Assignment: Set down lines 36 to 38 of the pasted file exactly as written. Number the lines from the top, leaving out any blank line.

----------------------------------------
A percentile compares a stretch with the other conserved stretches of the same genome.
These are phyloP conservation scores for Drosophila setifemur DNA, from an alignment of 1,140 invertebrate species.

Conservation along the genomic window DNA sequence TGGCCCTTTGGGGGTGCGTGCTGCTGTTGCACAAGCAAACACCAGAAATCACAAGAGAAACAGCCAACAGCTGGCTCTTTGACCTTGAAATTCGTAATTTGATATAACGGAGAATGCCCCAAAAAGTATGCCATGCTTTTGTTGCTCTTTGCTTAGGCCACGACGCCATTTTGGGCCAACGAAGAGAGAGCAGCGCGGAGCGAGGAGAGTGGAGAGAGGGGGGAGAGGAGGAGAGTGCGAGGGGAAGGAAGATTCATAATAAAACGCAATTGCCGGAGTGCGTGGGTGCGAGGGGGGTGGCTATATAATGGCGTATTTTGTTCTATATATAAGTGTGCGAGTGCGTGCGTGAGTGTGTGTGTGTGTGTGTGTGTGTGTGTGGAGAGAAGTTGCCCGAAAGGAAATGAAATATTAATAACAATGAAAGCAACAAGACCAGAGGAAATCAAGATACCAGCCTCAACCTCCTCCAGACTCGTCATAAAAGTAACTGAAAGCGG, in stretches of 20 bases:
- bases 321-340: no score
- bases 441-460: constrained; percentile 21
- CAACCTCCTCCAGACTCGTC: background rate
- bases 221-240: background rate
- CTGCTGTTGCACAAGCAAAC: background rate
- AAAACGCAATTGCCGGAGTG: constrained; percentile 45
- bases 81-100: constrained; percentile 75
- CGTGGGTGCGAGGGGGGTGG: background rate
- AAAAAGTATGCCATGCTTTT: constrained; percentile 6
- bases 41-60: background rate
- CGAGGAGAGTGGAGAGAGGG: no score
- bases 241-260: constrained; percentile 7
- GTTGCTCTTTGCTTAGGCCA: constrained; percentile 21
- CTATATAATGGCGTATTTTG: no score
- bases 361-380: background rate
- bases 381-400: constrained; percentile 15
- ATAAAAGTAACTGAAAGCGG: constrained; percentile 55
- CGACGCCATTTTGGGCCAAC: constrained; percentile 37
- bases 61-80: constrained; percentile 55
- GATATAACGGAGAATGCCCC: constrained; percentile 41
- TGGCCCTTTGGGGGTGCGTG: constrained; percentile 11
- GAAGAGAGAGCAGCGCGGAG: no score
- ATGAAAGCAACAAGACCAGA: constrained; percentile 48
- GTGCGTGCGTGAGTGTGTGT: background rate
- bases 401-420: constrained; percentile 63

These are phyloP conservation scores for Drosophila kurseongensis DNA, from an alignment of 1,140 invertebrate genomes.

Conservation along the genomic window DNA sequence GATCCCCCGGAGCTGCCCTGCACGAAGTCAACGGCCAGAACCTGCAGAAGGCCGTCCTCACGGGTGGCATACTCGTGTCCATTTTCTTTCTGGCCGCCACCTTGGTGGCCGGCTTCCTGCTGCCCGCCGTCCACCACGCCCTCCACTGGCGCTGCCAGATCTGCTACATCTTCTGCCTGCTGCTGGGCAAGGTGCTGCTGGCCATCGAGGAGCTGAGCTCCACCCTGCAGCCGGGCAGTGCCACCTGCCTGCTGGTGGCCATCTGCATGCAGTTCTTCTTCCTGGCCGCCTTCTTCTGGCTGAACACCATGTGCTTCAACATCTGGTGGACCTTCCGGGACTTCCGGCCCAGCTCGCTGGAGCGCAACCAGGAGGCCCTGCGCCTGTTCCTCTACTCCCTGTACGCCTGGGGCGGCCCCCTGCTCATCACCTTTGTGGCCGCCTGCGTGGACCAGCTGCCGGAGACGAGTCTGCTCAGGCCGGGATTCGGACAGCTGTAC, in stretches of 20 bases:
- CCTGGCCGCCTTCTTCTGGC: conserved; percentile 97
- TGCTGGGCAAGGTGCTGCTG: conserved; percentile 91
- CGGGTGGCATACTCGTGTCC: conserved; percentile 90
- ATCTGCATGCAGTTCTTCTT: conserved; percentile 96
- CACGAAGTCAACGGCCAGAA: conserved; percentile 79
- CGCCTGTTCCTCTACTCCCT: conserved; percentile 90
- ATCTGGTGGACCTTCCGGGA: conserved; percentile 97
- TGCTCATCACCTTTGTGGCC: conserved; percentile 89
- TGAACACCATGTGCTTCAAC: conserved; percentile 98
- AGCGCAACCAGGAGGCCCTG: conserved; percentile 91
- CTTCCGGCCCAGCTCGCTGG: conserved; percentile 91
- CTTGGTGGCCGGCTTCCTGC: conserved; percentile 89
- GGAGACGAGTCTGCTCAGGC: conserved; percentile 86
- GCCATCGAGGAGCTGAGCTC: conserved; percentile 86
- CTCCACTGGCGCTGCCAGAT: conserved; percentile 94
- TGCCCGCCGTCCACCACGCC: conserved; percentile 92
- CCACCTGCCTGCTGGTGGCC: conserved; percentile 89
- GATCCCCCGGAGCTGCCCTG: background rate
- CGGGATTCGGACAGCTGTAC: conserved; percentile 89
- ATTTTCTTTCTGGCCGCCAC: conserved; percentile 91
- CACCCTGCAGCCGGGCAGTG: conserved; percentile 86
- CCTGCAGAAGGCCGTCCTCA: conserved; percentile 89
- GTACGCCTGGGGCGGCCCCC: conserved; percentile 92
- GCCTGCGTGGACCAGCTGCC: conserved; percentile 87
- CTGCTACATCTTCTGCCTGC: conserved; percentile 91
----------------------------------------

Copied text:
- CGCCTGTTCCTCTACTCCCT: conserved; percentile 90
- ATCTGGTGGACCTTCCGGGA: conserved; percentile 97
- TGCTCATCACCTTTGTGGCC: conserved; percentile 89